Mike Epps amusing, but often classless, at Milwaukee Theatre
Mike Epps, of Next Friday and The Hangover, does his impressions well, but hits sour notes when he gets personal.
Mike Epps, the comedic actor of Next Friday and The Hangover fame, showed off his funny bone to a packed house at the Milwaukee Theatre on Friday when he stopped in the city for a one-night-only show.
Epps got the audience laughing before he even took to the mic, when he rode a silver unicycle to the open stage, which boasted a glittering eponymous backdrop befitting of a rap superstar. Standing in a pimped-out Milwaukee Bucks letterman jacket, Epps wasted no time getting right to the jokes, a set of targeted comedic attacks on everything from overly skinny strippers to presidents past and present.
Among his most hilarious character assassinations: the “Mr. Charles” types in the audience – the (decidedly creepy) men who pair up with young women to “take them to a nice show,” then throw a fit when their debutante wants her bills paid without ever wanting to take their friendship to the bedroom.
“I know some of y’all sitting in here with Mr. Charles right now,” Epps laughed. “Don’t lie.”
One memorable stretch dragged celebrities into the mix, a subject that played well with an already howling audience. Epps took jabs at soul singer Stevie Wonder’s disappearing hairline, suggesting his “braids are halfway back, [he] looks like Homie the Clown.” He also ribbed pint-sized comedian Kat Williams for a purported confrontation with rappers Young Jeezy, 2 Chainz and Rick Ross, segueing into a funny, food-filled rap that mimicked the latter, heavy-set rapper’s raspy flow. Epps even got personal, disparaging fellow comedian Kevin Hart, the other half of a fight sparked online via Twitter a few days prior.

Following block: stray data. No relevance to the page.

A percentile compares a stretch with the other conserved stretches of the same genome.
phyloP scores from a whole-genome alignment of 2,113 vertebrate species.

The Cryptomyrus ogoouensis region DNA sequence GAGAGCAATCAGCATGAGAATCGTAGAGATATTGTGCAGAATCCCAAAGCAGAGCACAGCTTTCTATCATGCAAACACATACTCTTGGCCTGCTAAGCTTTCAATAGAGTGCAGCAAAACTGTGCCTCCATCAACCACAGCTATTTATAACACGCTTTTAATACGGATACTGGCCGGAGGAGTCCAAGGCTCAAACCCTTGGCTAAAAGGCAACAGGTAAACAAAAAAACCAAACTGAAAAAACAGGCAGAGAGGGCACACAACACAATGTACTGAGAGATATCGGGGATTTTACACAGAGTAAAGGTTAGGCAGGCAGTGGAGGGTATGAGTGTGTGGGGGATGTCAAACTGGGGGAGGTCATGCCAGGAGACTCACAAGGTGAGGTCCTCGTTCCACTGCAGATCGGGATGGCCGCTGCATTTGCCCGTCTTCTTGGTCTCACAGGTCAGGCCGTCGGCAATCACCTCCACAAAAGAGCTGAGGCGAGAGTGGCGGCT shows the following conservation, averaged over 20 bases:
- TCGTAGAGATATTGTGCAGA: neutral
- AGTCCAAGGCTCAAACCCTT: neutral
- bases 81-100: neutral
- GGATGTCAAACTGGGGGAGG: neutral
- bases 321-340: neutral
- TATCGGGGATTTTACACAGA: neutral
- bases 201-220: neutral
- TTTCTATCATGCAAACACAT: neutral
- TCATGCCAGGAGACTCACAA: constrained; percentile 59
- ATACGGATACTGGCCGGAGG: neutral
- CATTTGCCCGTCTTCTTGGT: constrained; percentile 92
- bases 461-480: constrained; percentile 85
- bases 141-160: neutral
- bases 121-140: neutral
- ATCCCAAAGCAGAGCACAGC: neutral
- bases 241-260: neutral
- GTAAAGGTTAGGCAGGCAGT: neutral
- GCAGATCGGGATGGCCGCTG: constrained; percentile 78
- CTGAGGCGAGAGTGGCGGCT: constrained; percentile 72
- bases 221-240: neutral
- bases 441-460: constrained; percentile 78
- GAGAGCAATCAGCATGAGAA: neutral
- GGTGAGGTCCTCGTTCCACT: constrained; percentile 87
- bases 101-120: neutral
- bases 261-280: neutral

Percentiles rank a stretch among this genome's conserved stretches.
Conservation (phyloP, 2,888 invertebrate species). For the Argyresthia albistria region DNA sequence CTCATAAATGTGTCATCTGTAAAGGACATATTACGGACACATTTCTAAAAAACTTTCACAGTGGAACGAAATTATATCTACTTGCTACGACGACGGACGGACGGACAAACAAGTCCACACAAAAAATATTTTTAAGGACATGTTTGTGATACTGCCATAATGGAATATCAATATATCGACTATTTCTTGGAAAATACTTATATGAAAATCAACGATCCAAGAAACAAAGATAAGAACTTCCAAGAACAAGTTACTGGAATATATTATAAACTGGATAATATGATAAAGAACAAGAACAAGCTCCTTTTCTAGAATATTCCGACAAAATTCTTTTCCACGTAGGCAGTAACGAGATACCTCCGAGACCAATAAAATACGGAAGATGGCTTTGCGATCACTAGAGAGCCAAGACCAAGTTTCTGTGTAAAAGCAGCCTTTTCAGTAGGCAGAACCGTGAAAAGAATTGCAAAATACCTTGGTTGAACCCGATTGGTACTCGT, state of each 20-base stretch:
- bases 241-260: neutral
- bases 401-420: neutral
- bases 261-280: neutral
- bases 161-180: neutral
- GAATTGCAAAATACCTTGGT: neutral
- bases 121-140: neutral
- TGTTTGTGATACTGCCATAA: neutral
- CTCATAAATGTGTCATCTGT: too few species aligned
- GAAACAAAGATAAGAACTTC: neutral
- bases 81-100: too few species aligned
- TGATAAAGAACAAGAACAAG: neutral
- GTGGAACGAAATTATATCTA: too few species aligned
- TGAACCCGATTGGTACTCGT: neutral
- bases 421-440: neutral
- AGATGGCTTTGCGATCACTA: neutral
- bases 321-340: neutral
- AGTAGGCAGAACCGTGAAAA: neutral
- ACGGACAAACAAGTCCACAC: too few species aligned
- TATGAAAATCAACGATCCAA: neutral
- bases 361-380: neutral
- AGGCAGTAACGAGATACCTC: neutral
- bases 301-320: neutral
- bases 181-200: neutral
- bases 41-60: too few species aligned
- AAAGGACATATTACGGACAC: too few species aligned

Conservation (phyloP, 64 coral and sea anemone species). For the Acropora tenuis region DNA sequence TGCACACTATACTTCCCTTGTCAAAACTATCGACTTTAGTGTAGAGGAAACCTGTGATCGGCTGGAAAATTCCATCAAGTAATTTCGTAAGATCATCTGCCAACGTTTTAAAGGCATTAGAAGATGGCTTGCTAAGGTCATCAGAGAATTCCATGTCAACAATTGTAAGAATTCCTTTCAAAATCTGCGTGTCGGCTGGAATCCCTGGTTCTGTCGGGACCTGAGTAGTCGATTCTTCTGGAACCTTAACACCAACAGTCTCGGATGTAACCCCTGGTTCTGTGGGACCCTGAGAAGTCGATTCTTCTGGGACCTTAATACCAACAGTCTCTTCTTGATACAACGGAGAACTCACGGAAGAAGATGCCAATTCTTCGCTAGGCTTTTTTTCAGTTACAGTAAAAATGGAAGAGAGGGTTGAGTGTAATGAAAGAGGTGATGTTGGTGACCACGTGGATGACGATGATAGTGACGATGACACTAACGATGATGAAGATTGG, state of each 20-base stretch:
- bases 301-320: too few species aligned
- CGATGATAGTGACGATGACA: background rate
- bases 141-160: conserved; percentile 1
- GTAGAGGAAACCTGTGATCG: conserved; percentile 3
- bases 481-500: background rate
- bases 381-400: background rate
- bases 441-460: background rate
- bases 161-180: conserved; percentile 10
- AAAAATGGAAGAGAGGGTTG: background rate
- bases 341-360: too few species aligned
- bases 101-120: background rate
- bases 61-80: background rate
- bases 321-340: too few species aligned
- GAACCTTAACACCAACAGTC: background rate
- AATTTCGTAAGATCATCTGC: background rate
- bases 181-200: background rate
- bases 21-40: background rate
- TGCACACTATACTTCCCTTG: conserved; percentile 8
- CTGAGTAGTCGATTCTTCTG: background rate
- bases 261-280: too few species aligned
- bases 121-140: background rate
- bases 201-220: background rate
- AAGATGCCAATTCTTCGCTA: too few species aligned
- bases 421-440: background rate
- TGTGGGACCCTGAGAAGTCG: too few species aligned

Unfortunately, getting personal wasn’t always as classy a move on Epps’ part, especially when he began to bring his private life into the public sphere. Much of the audience was likely aware that Epps’ 18-year-old daughter and her mother had recently released audio of the comedian threatening her over a tuition dispute, but when Epps brought it up on stage, calling his daughter a bitch and that her mother resembled James Brown, it came off as bitter and classless.
The harangue of cheap shots didn’t end there, creating an atmosphere that varied between sad and boring. His repeated references to marijuana grew tiresome and old (although people continued to laugh — likely a signal that they were his targeted audience), and some of his imitations, including crack addicts, pimps and the mentally ill, just made the audience uncomfortable. His nonchalance about it didn’t help either. “Y’all think I’m going to hell?” he challenged the audience. “Okay, I’m going to do it again.”
Epps certainly has a penchant for characterization, and while his content isn’t meant for the sensitive (these are jokes, after all) he remains a talented impressionist and storyteller. Yet somehow I expected more from the seasoned actor. Maybe like his breakout character from Next Friday, he was just having a rough “day-day.”